Check the very bottom of your favorite upscale Mexican restaurant’s tequila menu and you’ll likely see a very expensive Jose Cuervo on the list: Reserva de la Familia.
This annual release (introduced in 1995 to celebrate Cuervo’s 200th anniversary) is an exotic blend of tequilas with an average age of 3 years old. Some of the spirits are up to 30 years old, according to Cuervo. This is our third vintage to review, having previously covered the Reserva in 2008 and 2010. Each year, the 17,000 bottles made are packed in special-edition wooden crates painted by a Mexican artist. For this 17th edition, Ricardo Pinto created the design.
To be honest, Reserva doesn’t change much from year to year, and putting the 2012 version directly against the 2008, which I still have on hand, reveals how consistent this spirit is. Solid, well-aged agave dominates the nose, while vanilla and caramel balance it out on the palate. There are also touches of fruit here and there. I get less herbal character on the nose than in the ’08, but also less sweetness in the body. The finish is slightly drying, with a somewhat chalky texture. The differences, though, are extremely minimal.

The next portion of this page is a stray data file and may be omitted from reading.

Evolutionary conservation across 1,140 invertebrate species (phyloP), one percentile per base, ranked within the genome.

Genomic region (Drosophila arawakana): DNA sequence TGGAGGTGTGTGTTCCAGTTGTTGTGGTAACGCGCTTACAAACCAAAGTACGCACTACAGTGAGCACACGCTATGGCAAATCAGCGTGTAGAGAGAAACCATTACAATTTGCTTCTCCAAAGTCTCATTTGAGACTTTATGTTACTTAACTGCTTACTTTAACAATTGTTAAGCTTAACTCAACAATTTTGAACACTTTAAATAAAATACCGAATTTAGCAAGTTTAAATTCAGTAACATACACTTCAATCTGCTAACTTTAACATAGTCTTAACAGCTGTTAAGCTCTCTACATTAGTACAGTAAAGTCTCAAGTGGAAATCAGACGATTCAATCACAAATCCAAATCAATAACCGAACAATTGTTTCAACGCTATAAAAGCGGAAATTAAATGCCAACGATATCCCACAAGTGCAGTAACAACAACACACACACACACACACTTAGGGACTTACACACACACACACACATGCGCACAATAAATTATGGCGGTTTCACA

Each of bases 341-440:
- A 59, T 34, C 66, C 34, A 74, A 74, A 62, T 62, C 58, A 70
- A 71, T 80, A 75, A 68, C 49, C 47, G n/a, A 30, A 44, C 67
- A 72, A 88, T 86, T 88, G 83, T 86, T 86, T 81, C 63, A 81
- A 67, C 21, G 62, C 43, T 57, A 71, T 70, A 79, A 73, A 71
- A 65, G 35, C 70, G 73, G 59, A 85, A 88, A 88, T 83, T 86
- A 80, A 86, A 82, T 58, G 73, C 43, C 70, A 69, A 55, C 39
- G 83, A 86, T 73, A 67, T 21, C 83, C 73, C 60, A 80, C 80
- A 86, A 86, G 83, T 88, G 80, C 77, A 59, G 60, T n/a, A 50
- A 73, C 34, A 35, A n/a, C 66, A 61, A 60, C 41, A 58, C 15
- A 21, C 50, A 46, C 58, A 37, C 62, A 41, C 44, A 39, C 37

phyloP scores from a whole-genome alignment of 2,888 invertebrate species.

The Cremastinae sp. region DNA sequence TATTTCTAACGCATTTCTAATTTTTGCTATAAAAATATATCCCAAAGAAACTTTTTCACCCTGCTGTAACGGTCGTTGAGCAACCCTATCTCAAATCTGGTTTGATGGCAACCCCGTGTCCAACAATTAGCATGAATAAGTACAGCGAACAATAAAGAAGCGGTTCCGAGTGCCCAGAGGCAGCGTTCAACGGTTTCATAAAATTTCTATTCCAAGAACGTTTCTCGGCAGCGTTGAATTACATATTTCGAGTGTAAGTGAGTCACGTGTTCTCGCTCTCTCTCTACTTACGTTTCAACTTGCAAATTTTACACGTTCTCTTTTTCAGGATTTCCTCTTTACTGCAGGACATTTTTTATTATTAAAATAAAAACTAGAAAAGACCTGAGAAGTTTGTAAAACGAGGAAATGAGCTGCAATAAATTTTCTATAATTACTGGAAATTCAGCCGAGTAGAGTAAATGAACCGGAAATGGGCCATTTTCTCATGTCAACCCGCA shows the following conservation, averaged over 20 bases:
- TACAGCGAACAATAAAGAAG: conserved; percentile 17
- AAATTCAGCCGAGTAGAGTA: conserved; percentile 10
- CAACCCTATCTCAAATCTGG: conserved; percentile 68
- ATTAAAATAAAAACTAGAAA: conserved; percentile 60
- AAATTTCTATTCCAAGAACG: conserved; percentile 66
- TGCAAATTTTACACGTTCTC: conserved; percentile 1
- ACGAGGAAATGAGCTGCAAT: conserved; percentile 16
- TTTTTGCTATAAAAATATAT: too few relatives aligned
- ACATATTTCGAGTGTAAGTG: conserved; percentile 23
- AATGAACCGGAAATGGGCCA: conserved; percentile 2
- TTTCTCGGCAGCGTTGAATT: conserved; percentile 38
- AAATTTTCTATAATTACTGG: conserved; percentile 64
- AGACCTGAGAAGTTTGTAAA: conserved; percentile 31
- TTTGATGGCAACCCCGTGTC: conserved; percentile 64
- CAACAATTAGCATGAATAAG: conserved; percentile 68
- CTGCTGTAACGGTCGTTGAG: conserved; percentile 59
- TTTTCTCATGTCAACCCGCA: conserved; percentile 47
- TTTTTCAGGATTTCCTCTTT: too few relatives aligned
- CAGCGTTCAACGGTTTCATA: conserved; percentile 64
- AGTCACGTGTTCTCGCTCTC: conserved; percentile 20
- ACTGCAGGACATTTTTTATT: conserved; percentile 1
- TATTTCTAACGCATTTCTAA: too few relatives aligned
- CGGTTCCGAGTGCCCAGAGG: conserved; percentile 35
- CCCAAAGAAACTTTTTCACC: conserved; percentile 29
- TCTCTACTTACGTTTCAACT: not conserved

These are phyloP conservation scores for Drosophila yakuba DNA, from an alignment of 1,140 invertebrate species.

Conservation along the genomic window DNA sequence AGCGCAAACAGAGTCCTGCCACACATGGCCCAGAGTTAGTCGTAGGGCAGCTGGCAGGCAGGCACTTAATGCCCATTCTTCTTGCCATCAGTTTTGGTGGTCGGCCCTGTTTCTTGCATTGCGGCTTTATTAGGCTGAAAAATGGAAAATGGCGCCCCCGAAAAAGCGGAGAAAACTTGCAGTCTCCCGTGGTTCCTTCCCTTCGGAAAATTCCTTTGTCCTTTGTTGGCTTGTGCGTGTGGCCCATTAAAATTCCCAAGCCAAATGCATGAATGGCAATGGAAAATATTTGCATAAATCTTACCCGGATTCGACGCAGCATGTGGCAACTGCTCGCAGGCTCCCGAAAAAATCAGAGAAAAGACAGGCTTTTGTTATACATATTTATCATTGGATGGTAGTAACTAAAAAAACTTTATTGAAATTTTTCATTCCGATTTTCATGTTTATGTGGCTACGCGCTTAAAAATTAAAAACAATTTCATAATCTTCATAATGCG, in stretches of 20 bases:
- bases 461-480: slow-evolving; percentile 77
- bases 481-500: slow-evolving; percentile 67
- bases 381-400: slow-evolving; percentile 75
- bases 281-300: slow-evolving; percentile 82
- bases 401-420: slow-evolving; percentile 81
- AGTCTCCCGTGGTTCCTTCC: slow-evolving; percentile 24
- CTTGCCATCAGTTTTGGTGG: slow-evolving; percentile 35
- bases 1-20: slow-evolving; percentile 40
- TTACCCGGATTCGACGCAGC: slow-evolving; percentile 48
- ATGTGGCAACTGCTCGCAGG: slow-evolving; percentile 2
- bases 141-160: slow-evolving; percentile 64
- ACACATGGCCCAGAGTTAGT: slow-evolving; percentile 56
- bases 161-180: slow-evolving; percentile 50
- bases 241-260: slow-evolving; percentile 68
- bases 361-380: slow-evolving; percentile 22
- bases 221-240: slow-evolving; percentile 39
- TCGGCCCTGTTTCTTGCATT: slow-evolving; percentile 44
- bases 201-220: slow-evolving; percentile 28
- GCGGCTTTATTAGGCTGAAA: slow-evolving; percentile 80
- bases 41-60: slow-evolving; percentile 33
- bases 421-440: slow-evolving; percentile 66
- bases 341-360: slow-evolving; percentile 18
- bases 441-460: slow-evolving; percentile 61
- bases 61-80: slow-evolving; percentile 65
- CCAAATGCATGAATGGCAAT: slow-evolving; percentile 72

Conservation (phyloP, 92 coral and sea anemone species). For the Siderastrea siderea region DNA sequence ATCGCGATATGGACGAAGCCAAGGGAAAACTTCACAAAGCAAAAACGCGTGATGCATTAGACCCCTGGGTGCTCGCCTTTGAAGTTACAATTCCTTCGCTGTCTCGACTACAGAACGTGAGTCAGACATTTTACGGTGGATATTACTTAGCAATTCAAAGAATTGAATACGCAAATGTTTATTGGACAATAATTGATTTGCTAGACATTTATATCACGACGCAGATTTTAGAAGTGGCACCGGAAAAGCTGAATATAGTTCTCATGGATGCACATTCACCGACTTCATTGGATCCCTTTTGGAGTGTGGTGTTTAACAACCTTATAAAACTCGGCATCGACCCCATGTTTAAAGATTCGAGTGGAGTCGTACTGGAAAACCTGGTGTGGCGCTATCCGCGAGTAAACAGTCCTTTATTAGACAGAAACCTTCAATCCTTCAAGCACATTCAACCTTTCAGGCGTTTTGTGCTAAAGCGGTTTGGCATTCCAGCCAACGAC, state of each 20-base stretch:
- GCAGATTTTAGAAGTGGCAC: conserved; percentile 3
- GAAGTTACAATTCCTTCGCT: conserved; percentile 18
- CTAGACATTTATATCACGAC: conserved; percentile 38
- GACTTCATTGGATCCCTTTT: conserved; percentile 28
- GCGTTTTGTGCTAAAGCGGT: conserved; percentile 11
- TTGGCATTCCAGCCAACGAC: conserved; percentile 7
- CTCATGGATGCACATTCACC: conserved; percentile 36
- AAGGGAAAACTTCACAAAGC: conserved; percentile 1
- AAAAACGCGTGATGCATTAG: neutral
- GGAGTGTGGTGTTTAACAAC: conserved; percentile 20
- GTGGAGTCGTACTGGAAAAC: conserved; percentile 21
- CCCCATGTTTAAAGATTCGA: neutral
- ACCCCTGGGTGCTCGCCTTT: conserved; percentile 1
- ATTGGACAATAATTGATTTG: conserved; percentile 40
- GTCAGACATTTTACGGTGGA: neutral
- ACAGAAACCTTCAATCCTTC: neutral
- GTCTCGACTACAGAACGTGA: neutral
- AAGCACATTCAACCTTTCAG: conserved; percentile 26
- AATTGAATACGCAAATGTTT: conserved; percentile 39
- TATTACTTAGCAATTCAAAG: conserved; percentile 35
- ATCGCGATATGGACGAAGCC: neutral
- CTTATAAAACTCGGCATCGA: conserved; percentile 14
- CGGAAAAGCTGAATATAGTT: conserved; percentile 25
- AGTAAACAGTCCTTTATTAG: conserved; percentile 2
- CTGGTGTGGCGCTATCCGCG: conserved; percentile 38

It’s getting tough to justify the ever-increasing price of Reserva, however. Now at $160 a bottle, Reserva de la Familia is likely the most expensive tequila most people will ever encounter. That’s a tough bill to swallow, even if the tequila goes down decidedly easy.